Recognizing emotions in others

This is probably what most people think of when they hear the term ’emotional intelligence’. How empathic are we? Can we recognize when someone is starting to get irritated, or feeling sad or happy? The more that we understand how someone is feeling, the more we will understand what they need and want. This is crucial for career paths in sales, management, teaching, and caring professions.

Handling relationships

This all culminates in how we are able to handle our relationships effectively. Our quality of life is often attributed to the quality of our relationships, so the better that we can manage the emotions of ourselves and others in our important relationships, the more fulfilled we will be. Having a high emotional intelligence will enable us to become better intimate partners, better to work with, and better to spend time with.

Each individual varies in how well they rank in the five domains of emotional intelligence. Some people may be better at soothing someone else when they are upset, but when they are upset themselves they may find it difficult. Others may be self-aware but oblivious to the subtle cues that others give to them in a social setting.

Even so, what we should all recognize is that our emotional intelligence can be learned, even if some people seem more naturally adept than others. Our brains are remarkably plastic – they can be shaped and biologically influenced based on our input.

Personally, I found that I became much more attuned to other people’s emotions after working in sales because I was engaging in much more face-to-face communication, and it was important for me to get better at it.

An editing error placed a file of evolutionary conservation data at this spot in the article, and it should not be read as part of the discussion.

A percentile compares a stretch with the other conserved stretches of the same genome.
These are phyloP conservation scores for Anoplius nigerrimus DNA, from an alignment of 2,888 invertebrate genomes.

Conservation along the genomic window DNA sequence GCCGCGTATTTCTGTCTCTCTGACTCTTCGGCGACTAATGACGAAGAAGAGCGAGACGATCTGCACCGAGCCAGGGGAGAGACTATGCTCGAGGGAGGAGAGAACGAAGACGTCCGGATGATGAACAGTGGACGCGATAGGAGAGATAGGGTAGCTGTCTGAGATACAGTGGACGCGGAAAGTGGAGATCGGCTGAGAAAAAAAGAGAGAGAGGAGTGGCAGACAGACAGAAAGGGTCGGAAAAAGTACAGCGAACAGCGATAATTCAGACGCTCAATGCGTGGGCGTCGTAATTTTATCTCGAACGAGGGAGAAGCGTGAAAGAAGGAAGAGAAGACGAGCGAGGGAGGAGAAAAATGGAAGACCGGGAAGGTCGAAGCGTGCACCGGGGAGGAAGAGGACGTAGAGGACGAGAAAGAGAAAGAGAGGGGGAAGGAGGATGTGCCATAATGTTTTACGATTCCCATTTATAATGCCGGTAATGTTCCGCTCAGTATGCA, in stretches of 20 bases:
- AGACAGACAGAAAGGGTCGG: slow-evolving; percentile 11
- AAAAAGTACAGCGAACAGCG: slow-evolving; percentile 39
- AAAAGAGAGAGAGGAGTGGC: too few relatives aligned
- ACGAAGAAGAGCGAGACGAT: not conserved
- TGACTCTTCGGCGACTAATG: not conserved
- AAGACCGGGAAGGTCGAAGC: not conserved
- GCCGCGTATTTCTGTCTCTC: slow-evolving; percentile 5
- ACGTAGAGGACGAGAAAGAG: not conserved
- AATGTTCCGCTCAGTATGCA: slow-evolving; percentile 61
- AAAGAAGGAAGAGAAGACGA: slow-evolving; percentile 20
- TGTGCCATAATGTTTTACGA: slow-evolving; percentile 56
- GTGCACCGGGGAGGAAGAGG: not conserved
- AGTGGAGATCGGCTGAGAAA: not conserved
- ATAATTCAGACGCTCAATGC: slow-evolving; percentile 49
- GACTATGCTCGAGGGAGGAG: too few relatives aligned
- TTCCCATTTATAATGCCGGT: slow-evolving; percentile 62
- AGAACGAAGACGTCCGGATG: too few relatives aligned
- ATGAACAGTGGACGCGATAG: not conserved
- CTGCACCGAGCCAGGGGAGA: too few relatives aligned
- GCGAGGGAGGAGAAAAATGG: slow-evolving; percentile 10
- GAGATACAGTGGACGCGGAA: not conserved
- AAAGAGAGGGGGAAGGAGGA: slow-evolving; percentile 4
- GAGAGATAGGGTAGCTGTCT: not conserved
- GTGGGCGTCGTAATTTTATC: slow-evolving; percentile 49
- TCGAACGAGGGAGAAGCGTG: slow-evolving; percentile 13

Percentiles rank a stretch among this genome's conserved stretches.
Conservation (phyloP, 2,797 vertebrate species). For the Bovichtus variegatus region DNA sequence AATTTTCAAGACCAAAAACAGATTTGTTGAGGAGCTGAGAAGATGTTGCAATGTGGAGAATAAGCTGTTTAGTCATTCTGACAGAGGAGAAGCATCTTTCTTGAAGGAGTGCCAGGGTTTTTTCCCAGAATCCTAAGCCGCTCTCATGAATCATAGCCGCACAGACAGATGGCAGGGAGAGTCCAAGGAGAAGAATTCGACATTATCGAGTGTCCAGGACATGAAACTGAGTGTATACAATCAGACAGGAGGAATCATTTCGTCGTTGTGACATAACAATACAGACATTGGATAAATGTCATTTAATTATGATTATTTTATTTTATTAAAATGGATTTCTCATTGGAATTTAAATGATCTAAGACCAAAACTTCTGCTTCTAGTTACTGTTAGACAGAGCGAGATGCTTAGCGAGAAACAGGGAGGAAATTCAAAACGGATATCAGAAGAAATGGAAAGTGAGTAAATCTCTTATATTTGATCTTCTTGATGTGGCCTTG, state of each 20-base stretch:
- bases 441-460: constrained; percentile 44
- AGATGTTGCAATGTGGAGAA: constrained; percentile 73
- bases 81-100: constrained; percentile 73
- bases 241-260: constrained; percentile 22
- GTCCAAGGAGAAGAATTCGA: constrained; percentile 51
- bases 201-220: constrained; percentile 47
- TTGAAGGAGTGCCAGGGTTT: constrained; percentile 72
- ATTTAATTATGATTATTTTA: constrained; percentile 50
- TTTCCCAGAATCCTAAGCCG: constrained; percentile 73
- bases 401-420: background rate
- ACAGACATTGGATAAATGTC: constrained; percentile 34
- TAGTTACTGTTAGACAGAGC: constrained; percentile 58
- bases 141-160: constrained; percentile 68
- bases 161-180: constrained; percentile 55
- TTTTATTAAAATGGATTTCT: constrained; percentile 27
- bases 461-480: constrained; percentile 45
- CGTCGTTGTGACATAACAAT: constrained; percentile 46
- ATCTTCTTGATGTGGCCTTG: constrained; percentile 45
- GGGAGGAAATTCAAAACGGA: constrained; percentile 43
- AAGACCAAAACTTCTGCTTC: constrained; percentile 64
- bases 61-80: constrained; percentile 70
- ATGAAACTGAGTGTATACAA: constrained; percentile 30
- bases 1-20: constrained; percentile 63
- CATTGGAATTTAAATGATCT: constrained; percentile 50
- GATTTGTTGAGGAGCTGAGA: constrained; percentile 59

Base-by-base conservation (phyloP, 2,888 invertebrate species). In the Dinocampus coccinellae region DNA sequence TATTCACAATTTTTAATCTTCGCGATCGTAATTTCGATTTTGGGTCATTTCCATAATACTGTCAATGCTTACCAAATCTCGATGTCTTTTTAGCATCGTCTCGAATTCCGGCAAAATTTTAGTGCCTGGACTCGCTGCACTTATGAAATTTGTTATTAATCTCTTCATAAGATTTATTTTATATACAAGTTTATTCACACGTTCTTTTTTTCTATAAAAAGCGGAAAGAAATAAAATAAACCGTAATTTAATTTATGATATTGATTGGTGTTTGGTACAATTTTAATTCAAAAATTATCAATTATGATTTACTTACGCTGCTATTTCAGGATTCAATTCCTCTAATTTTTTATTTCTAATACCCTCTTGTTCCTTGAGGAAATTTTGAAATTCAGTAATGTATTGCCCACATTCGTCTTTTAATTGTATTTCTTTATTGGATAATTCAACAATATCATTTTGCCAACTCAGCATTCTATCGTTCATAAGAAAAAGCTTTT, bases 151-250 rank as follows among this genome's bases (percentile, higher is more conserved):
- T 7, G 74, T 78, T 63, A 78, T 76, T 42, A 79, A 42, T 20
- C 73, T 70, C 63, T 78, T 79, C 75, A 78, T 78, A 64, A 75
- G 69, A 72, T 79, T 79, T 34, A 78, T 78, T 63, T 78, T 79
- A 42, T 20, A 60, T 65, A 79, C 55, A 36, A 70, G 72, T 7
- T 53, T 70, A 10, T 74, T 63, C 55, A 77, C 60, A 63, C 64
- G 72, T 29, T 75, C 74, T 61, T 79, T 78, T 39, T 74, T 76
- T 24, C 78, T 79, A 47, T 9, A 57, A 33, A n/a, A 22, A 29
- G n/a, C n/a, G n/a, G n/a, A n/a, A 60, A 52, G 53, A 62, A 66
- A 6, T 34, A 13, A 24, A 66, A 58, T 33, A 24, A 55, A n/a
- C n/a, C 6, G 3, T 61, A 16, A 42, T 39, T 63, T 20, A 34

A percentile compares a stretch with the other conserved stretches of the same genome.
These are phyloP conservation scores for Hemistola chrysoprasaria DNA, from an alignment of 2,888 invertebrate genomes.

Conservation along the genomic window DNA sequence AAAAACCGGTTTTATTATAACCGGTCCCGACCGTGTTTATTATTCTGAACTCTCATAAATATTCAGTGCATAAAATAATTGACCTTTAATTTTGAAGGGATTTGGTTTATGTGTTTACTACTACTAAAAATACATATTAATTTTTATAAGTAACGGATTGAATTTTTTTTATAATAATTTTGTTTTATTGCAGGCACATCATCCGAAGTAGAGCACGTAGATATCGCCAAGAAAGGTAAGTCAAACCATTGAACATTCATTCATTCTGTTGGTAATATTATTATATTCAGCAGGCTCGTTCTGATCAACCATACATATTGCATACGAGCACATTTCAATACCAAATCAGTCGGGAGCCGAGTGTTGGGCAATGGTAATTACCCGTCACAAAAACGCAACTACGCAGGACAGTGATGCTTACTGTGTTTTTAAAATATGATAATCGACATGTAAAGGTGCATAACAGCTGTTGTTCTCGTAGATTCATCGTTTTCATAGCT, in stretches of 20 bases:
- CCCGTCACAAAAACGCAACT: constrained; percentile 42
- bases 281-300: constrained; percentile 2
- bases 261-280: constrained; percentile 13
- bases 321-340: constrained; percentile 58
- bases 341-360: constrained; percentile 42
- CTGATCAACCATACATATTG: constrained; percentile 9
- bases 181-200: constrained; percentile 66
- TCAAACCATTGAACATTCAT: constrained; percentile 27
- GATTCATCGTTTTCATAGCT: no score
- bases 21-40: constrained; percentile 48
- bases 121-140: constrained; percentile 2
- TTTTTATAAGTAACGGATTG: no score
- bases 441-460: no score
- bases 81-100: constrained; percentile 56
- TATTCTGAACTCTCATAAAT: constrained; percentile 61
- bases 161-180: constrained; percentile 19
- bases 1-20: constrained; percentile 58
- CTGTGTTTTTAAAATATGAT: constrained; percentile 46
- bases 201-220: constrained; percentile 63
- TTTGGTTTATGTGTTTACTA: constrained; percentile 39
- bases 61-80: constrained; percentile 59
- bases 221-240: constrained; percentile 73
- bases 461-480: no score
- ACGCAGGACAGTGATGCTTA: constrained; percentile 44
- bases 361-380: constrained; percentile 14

Daniel Goleman puts forth in his book Emotional Intelligence that EQ is much more predictive in success than IQ. As a social species, it’s hard to disagree.

Do Children Stop Playing or Carry on When Someone Gets Hurt?

According to Daniel Goleman, the author of Emotional Intelligence, girls are much more likely than boys to stop their games if someone becomes upset or hurt. In boys’ games, the upset boy is expected to move out of the way so the game can continue.

This shows that there is a disparity in the way that boys and girls respond emotionally, even at a young age. Girls are more occupied with minimizing hostility and maximizing co-operation, while boys are more focused on competition, independence and toughness.

I can testify to the boys’ side of this phenomenon: When I split my chin open playing football in school, the game continued on and I resumed once I had gotten successfully patched up by the school nurse. While skateboarding there have been times where people have hurt themselves – if they haven’t moved out of the way they are gently asked to. Obviously there have been times where the injury has been serious enough to stop the game too.

Goleman explains that differences between genders like these can lead to a deficiency in how men and women communicate with each other in intimate relationships. By increasing our emotional intelligence, we can more often become conscious of how the other is feeling, and communicate better.

Want to know more about the five domains of emotional intelligence? Click here.